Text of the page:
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Skiing Utah

Skiing The Canyons

I returned to the Wasatch Mountains for the first time since the Salt Lake City Olympics last week and wow have things changed. I was invited by an old friend to join him at the Epic Ski annual Gathering. Epic Ski is an interesting phenomenon - it's a group of skiers from all over the world who regularly interact on a web forum and ski together informally throughout the year. Once a year they have an official ski week together, this year it was in Park City.

We stayed in the town of Park City and skied at Snow Basin, Deer Valley, The Canyons, Park City, and Solitude.

This was my first time visiting Snow Basin and I was impressed. The resort is owned by the same outfit that runs Sun Valley and the base facilities reflect that - they're posh. The mountain looked extremely interesting with plenty of tree runs and inviting terrain. Unfortunately I had a very bad case of high altitude sickness and ended up sitting out part of the day then skiing just on the lower part of the mountain. The resort tops out at about 9,400' - not the highest resort in the Wasatch, but it's up there.

Deer Valley continues to deliver on to its target market of upscale skiers. What was clear on this trip though was that most of these skies leave the more "interesting" parts of the mountain alone and stick to the big wide corduroy groomers. Runs like Judge off Empire Canyon and Morning Star off Bald Mountain were pretty much deserted. Fresh snow wasn't that hard to find.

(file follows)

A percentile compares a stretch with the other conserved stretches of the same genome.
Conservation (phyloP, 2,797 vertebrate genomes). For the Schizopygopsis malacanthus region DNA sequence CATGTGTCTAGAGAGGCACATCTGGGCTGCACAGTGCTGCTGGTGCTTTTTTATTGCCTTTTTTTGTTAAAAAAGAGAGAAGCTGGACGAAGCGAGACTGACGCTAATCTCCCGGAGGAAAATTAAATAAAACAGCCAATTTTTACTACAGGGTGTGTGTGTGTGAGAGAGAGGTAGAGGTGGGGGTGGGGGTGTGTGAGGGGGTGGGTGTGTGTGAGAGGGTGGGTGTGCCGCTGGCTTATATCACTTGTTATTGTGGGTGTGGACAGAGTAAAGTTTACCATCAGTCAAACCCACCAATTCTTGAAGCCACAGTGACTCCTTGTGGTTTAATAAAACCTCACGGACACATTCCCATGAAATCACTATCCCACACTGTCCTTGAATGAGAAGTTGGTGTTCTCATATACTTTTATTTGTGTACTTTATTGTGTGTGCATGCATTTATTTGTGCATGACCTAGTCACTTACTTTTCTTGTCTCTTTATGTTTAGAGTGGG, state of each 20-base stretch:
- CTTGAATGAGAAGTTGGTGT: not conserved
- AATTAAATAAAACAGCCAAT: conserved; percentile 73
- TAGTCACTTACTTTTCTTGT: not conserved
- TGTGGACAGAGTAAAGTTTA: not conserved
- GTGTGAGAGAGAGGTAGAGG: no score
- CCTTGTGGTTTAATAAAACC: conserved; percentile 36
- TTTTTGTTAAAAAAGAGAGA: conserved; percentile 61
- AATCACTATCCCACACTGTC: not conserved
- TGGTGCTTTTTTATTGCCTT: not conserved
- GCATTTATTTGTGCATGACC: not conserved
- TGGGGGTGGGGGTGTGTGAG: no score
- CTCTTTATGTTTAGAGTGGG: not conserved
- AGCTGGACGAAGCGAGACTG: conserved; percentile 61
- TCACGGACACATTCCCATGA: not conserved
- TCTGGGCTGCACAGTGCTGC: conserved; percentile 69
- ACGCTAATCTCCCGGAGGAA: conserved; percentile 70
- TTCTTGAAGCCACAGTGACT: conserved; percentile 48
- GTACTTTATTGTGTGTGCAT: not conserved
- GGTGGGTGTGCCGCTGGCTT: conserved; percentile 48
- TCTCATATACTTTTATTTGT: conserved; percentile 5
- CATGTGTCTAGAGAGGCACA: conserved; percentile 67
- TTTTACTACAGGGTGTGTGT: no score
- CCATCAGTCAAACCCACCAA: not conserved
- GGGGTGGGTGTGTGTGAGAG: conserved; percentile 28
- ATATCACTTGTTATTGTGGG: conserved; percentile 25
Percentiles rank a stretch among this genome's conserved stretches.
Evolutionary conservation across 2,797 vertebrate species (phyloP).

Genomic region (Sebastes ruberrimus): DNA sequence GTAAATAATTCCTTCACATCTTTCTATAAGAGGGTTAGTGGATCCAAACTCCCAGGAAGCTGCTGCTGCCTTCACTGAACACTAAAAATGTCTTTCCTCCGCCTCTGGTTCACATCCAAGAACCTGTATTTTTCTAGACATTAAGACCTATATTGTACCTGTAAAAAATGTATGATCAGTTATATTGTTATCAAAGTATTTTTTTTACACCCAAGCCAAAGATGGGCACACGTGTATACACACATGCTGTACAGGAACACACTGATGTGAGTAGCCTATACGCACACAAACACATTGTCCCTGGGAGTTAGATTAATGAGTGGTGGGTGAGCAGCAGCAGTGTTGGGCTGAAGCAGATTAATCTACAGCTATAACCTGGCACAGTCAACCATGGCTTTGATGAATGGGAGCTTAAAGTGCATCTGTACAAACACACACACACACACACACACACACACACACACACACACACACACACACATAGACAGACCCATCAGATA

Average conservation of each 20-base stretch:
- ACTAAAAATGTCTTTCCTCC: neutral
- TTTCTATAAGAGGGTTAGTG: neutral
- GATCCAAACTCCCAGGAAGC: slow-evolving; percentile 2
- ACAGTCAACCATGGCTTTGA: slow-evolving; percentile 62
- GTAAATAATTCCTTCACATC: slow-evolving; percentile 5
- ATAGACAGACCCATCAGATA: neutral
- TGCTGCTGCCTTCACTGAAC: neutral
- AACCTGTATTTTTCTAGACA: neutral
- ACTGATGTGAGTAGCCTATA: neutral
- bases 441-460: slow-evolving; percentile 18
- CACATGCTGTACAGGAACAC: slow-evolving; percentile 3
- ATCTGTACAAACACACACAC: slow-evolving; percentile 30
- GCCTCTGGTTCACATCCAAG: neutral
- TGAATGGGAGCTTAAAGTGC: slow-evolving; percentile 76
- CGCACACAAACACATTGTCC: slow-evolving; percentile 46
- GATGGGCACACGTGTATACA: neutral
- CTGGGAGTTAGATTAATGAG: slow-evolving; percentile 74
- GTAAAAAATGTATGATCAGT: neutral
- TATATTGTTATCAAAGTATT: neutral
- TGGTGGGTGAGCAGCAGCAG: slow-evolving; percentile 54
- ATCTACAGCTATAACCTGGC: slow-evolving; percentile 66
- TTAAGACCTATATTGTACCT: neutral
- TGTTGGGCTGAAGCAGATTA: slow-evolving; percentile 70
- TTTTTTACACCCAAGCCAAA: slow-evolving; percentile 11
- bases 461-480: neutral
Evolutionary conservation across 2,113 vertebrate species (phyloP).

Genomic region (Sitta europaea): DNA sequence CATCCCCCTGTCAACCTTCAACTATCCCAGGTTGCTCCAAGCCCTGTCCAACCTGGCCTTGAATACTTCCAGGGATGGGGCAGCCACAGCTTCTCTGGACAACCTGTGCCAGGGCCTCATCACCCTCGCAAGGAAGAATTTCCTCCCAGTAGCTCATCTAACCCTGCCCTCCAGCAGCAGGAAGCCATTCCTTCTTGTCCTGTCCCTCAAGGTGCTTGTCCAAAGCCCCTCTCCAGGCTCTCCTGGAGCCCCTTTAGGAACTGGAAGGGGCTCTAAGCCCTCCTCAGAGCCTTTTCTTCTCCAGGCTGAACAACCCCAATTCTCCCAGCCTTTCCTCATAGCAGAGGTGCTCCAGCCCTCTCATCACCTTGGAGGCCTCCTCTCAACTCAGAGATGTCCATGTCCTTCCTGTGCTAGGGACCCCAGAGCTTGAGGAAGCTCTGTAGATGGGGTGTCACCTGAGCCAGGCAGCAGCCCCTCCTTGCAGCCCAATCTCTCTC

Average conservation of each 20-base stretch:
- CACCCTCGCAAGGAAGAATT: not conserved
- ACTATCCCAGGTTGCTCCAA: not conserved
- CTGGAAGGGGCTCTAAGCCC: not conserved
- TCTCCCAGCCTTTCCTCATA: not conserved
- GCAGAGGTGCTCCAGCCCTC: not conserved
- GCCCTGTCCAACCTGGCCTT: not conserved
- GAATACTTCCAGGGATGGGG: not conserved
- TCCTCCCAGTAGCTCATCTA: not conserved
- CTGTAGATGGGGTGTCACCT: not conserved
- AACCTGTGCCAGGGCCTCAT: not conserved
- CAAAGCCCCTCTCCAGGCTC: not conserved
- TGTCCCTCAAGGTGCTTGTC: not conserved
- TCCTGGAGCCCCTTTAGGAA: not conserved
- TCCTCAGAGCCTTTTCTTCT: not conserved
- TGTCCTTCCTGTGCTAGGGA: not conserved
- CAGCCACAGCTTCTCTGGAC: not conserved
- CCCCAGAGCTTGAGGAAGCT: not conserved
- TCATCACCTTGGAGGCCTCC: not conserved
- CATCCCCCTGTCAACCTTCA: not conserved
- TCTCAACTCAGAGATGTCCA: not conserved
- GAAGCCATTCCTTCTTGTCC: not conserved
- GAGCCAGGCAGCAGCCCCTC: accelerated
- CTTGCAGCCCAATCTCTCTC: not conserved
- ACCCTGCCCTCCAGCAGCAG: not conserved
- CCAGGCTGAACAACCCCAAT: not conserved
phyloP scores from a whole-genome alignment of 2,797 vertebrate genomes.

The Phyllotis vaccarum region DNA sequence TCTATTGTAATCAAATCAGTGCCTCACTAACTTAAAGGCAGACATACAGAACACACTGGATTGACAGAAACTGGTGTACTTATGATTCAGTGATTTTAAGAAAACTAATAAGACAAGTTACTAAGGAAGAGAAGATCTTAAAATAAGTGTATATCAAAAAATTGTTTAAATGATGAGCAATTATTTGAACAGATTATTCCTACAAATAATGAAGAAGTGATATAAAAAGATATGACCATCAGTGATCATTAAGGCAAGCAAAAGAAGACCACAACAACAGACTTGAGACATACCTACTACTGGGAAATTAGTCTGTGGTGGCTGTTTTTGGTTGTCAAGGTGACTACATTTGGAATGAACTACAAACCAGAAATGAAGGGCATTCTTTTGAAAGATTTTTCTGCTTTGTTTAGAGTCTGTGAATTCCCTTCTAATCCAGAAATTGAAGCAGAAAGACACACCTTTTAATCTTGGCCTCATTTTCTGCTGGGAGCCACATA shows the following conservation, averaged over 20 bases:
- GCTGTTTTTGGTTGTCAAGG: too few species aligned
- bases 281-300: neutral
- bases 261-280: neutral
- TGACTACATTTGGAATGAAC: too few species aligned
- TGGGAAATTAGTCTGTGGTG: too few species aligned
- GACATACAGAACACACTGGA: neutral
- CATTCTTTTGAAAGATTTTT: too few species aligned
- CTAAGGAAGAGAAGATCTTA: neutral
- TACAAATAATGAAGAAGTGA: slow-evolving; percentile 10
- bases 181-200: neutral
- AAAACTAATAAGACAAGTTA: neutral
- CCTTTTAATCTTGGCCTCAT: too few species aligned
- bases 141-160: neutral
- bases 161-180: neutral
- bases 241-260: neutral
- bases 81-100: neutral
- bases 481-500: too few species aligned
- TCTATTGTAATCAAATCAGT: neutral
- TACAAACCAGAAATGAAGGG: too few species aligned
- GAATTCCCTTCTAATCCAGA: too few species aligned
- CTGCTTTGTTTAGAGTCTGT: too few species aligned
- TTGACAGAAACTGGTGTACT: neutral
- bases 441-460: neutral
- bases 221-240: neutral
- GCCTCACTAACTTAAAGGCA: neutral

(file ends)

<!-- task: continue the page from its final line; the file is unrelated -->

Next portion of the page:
The biggest surprise of the trip was The Canyons, previously known as Park West and Wolf Creek. A huge base village has sprung up at the resort and the skiing terrain on the mountain has easily quadrupled since I was last there 10 years ago. And a lot of that new terrain is great tree skiing and interesting pitches. I really loved the mountain. But I really hated the base facilities; mountain management couldn't do much more to discourage day visitors. You start out by parking about a half mile from the resort and riding a cold open stand-up gondola to the village. From there you have to walk another quarter mile to wait in a long line at the one and only gondola up the mountain. As you're waiting 20 minutes in line you notice all of empty lines dedicated to people staying at the various on-mountain lodging. Ugh. And god forbid you want a locker or need to rent equipment. You'll be forced to ask several times for directions and you'll end up walking all over the base village, destroying your boots on the hard concrete. I don't think I've ever been to a ski resort with a base facility that sucked this much before.

Skiing at Park City Mountain Resort and Solitude was like returning to visit old friends. These are solid mountains and offer fun terrain for everyone. I was especially happy to see that Solitude's intimate atmosphere wasn't ruined by Olympic development.

Thank you Spindrift for the great trip!

Posted by Bruce on February 11, 2006 12:05 PM

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